Every First Time Watch Part 3 – Historical Dramas

BEAU BRUMMEL: THIS CHARMING MAN (2006, Philippa Lowthorpe)

Beau Brummell was apparently an impoverished dandy who used his friendship with the Prince Regent (a dippy Hugh Bonneville) to advance his position in society and dodge the many creditors who were knocking at his door. There’s a big glossy Technicolor 50s’ movie starring Stewart Granger and Peter Ustinov which covers more ground but I much prefer this low-key approach. The focus is entirely on the relationship between these two men and a small group of hangers-on. Brummell is stylist and advisor to the Prince Regent, mostly providing fashion tips like don’t wear powdered wigs and go easy on the white make-up. But Brummell overreaches himself and damages the relationship by falling in with persona non grata Lord Byron (Matthew Rhys) then calling his boss fat at a society event. Everybody here is a dreadful snob but the actors make them sympathetic. Pompous though he may be, Bonneville’s Prince genuinely thought he’d made a friend so his cruel response to having his fragile ego damaged is understandable. Brummell is played by a peak-period James Purefoy so it’s difficult not to like him or feel sorry when he’s cast out by all the other fancy wanks.

THE CLEOPATRAS (TV series, 1983)

There’s seven Cleopatras hence the pluralised title and this eight-part series goes through them like a slasher movie. It starts in 145 BC and ends in 35 BC with the death of the most famous Cleopatra of them all. This is such a strange and entertaining show. On the one hand it has that overstuffed feeling common in British television costume dramas of the 70s’/80s.’ Everything’s filmed in a studio and the actors are dialling up the theatricality to the nines. But there’s HBO levels of nudity and violence while the editing uses wipe transitions which I can’t ever recall being used in a BBC costume drama. Philip Mackie’s screenplay has plenty of gallows humour. Kings and Queens die in a variety of gruesome ways and their deaths are treated like a terrible sad joke, then it’s oh well then, on to the next one.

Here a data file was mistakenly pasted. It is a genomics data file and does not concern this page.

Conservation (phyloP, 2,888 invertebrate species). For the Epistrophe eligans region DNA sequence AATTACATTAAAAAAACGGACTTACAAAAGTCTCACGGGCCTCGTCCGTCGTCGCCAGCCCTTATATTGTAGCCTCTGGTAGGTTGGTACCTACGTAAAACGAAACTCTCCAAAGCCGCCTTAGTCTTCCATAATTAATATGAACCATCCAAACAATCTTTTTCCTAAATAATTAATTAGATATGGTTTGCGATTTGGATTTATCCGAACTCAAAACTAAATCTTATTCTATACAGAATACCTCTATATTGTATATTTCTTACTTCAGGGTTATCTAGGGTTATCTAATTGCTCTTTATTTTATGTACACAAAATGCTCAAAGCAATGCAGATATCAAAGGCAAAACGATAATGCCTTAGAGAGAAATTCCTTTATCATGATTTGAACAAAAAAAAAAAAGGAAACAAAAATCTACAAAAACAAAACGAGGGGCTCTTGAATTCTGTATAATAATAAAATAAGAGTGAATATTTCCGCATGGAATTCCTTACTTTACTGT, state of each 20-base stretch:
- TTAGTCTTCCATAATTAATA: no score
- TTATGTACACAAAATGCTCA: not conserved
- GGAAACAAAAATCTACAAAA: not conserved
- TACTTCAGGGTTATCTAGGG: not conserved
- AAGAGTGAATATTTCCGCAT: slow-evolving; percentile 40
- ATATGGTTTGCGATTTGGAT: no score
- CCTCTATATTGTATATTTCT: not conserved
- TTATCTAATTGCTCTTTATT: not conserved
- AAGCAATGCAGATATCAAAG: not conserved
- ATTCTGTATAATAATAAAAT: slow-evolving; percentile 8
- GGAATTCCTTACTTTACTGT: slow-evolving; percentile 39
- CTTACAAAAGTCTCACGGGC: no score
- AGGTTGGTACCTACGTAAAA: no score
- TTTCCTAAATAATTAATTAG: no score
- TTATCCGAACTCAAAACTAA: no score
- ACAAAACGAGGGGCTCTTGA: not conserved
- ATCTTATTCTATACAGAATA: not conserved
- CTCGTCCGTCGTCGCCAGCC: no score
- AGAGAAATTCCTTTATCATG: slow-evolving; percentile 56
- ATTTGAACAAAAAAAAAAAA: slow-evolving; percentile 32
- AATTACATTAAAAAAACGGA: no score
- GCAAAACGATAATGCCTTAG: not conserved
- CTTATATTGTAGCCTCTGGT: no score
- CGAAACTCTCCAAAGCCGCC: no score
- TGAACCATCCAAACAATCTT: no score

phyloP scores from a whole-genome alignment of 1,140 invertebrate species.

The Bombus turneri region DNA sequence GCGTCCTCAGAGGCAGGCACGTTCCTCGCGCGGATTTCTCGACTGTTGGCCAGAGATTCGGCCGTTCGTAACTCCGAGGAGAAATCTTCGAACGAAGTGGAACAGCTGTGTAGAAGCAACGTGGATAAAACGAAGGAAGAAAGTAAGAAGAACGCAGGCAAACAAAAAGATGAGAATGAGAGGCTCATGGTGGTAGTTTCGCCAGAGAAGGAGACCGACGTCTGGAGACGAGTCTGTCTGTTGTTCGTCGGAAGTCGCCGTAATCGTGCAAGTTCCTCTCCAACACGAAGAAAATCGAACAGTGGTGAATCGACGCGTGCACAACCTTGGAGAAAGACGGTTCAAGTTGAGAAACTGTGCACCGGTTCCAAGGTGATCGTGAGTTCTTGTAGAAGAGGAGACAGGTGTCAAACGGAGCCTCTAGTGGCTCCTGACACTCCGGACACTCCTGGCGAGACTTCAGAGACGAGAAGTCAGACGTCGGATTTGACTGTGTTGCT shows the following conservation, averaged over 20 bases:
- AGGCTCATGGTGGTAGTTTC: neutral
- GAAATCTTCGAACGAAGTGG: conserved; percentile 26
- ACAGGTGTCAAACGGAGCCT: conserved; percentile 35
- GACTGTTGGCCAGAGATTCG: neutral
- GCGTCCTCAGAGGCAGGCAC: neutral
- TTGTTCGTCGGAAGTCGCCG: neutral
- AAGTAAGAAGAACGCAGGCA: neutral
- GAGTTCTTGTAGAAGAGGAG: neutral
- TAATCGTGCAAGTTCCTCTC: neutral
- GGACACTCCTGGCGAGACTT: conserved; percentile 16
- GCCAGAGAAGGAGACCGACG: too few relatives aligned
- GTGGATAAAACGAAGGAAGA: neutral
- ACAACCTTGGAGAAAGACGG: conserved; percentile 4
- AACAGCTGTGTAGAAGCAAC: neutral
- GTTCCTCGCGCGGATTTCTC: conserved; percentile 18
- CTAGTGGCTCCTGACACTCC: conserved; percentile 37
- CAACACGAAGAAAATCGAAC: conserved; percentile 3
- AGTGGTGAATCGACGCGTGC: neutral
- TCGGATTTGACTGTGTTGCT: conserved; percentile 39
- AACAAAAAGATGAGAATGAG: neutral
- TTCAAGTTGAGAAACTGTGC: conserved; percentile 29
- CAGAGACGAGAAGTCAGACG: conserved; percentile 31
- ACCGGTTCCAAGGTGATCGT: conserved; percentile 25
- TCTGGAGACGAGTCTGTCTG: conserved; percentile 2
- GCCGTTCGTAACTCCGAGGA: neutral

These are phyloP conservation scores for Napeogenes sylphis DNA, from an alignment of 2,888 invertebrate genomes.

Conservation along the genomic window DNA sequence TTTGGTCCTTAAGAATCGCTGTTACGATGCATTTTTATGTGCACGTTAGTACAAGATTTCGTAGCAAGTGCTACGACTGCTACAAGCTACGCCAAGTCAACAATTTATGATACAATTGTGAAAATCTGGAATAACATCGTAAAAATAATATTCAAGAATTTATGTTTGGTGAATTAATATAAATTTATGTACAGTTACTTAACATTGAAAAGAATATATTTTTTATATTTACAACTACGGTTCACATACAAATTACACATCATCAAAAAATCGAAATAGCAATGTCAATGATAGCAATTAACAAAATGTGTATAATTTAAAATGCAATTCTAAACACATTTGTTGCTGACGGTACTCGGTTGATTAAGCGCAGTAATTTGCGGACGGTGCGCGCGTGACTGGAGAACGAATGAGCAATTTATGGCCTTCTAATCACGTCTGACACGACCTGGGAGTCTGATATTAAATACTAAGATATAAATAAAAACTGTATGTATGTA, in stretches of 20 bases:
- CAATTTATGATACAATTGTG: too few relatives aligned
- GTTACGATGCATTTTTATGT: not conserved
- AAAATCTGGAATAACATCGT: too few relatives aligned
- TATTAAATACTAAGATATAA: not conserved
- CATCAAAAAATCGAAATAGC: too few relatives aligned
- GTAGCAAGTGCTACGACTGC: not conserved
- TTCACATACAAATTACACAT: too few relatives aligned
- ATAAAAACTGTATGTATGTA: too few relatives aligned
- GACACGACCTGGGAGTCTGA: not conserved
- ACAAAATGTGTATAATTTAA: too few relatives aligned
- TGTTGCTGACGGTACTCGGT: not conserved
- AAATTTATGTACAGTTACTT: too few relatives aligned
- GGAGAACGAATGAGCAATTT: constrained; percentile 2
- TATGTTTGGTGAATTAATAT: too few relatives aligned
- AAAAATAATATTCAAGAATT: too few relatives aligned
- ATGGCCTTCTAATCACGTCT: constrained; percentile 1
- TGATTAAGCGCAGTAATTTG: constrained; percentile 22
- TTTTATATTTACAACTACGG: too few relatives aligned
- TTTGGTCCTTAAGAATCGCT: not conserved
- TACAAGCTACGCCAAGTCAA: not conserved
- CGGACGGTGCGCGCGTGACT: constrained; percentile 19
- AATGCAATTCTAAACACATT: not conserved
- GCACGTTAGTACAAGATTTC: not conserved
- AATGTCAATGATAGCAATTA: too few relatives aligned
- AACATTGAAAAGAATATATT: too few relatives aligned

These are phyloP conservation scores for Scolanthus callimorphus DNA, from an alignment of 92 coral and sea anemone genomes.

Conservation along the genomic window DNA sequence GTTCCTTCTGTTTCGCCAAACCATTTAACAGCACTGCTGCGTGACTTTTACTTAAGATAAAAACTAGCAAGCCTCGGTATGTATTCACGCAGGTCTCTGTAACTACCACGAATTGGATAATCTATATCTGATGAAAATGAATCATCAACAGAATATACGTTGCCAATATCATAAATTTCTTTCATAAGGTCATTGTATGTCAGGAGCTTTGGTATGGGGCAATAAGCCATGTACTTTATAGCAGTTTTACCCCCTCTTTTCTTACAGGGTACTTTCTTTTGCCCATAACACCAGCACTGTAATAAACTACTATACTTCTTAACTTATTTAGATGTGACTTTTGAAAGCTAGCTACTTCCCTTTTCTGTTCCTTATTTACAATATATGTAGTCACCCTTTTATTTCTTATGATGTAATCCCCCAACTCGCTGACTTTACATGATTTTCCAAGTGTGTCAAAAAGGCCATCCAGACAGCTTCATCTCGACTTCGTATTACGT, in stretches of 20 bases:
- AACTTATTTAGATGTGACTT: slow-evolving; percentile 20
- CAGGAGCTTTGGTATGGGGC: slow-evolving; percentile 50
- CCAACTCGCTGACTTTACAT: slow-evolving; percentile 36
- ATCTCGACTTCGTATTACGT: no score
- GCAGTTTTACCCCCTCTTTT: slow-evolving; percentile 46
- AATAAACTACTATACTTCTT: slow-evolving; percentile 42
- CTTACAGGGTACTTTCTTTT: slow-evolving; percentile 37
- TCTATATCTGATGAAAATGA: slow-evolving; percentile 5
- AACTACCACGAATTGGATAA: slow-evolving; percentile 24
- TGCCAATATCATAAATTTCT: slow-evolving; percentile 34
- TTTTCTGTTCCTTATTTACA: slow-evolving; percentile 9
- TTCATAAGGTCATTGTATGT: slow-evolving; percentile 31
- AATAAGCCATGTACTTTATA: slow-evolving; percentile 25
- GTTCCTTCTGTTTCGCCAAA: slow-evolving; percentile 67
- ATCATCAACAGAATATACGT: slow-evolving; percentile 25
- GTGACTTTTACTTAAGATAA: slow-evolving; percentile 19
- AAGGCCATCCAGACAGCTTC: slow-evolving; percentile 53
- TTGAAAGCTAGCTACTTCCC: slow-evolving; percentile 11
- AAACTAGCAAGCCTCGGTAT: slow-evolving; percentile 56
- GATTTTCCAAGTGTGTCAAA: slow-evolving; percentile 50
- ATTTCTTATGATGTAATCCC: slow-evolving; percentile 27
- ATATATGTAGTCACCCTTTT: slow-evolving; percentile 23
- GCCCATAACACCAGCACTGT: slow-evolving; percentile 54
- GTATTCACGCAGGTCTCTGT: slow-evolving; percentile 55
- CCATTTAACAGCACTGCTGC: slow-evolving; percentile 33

THE LAST PLACE ON EARTH (TV mini-series, 1985)

Mini-series covering the the race to reach the South Pole between the ill-fated Captain Scott (Martin Shaw) and his methodical Norwegian rival Roald Amundsen (Sverre Anker Ousdal). It doesn’t start out as a race. Scott had been punted from the navy for crashing a battleship and only undertakes the expedition in search of glory for the British Empire and to wind up Ernest Shackleton. Amundsen’s original destination was supposed to be the North Pole but he found out his old mentor Frederick Cook was already there so he made a last minute decision to change his route surprising both his financial backers and his crew. It’s an even-handed account giving equal time to both men. The Last Place On Earth offers a revisionist review of Scott’s voyage undercutting the myth of British exceptionalism while also presenting the conditions that breeds that superiority complex. The final episode manages to be incredibly moving and infuriating. Scott fails but gets the glory and his journals are edited to make him seem more heroic. Conversely Amundsen gets to the Pole but makes enemies in high places at home for refusing to fulfil his original journey to the North. Worse still is the condescending attitude he experiences from British and US audiences when he tours afterwards. “You’re the guy who ate the dogs” a New Yorker says to him.